What Flour To Use For Cookies
Most people, including me, will usually reach for all purpose flour (plain flour). There is nothing wrong with that and plain flour makes delicious cookies.
But, do you only have to limit yourself to one type of flour? Can you make cookies with bread flour, for instance?
Changing the flour you use when making cookies could really improve the quality and texture of your cookie, so let’s take a look at what flour to use for cookies!
What does flour do in cookies?
Cookies sound so simple to make, but when they come out flat, hard, too crispy or too cakey, what’s the beef?
It’s no secret that cookies can have a mind of their own and can come out of the oven completely different to what you envisioned.
Baking cookies involve a bit of science and some background knowledge. It’s not as easy as just following a recipe and hoping for the best.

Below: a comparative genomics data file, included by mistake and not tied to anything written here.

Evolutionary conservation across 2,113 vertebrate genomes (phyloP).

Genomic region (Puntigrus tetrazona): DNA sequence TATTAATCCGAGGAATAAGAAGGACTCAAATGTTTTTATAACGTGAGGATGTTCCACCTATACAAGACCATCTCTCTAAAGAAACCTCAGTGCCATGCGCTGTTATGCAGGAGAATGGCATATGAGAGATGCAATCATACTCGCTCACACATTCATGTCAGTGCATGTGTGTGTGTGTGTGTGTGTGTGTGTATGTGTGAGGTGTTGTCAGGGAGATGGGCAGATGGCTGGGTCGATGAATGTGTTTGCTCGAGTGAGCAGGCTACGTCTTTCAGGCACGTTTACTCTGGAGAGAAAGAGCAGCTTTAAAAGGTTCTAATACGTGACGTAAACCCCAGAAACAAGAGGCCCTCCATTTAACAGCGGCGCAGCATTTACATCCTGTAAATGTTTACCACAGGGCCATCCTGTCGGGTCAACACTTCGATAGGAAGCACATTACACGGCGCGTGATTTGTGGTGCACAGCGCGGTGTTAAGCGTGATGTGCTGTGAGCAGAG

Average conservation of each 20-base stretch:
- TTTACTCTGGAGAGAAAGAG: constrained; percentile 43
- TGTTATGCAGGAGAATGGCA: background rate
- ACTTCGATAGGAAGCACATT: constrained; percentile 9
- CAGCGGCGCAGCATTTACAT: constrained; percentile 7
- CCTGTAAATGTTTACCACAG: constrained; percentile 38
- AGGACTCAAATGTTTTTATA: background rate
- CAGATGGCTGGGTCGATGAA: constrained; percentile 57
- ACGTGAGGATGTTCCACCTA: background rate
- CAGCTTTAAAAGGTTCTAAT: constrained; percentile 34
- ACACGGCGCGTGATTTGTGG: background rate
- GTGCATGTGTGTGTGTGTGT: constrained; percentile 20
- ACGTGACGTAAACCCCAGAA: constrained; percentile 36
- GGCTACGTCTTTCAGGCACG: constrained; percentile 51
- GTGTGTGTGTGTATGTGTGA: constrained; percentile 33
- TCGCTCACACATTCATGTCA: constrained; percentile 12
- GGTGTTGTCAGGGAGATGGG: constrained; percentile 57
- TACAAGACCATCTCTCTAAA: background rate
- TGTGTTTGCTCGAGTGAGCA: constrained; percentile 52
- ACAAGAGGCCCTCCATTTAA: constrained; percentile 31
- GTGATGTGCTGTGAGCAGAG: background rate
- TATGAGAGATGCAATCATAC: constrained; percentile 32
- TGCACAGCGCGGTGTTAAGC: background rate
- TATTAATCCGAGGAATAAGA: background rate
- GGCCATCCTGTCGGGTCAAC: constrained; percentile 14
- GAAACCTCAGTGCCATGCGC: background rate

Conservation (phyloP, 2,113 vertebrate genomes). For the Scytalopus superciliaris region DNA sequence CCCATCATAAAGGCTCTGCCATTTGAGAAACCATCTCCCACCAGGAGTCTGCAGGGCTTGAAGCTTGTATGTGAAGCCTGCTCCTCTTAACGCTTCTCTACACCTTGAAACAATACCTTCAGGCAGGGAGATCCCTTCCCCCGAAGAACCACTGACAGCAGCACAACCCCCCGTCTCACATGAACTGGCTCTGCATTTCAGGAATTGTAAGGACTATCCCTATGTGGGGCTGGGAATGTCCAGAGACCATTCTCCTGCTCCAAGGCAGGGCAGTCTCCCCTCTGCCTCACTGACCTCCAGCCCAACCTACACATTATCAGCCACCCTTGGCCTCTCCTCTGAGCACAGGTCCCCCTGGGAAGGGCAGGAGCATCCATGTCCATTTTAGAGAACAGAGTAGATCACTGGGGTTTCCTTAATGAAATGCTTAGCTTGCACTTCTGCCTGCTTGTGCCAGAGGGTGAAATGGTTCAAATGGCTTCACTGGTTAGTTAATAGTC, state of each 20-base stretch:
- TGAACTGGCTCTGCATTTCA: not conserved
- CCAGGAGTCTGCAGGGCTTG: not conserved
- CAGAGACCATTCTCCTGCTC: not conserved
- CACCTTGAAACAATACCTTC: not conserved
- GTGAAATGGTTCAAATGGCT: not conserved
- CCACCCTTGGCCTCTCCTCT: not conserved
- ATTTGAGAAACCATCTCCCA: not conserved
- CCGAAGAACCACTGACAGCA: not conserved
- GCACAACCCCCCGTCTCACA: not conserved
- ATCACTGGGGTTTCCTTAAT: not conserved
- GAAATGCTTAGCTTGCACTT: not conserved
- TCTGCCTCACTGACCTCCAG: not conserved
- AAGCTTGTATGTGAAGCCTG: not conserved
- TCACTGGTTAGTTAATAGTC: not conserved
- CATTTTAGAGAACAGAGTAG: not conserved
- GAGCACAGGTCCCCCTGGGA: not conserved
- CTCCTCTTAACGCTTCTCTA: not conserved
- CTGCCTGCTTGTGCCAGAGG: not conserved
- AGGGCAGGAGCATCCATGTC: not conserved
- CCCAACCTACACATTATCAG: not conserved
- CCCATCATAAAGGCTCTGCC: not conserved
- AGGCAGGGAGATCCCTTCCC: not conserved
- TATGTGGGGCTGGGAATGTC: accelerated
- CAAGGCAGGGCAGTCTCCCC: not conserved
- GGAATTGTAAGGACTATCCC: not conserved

I followed cookie recipes for years and most of the time, my cookies would come out too thin, too crisp and would spread out far too much.
I am a chucky, soft in the middle, crisp on the outside cookie kind of gal, so you can imagine my disappointment when I am met with the thinnest, ugliest cookies.
When I started playing around with ingredients, I realised how much of a difference flour can make.
Flour plays a huge role in cookies. It gives cookies their structure and texture. Flour can determine whether your cookies come out chewy, crispy, soft or cakey.
What differentiates flours to one another is the amount of protein they contain and how much gluten they produce.
The more protein in the flour, the more gluten it will produce and the chewier your cookie will be.
On the other hand, a flour that has low protein content will produce less amount of gluten and will make for a softer and delicate cookie.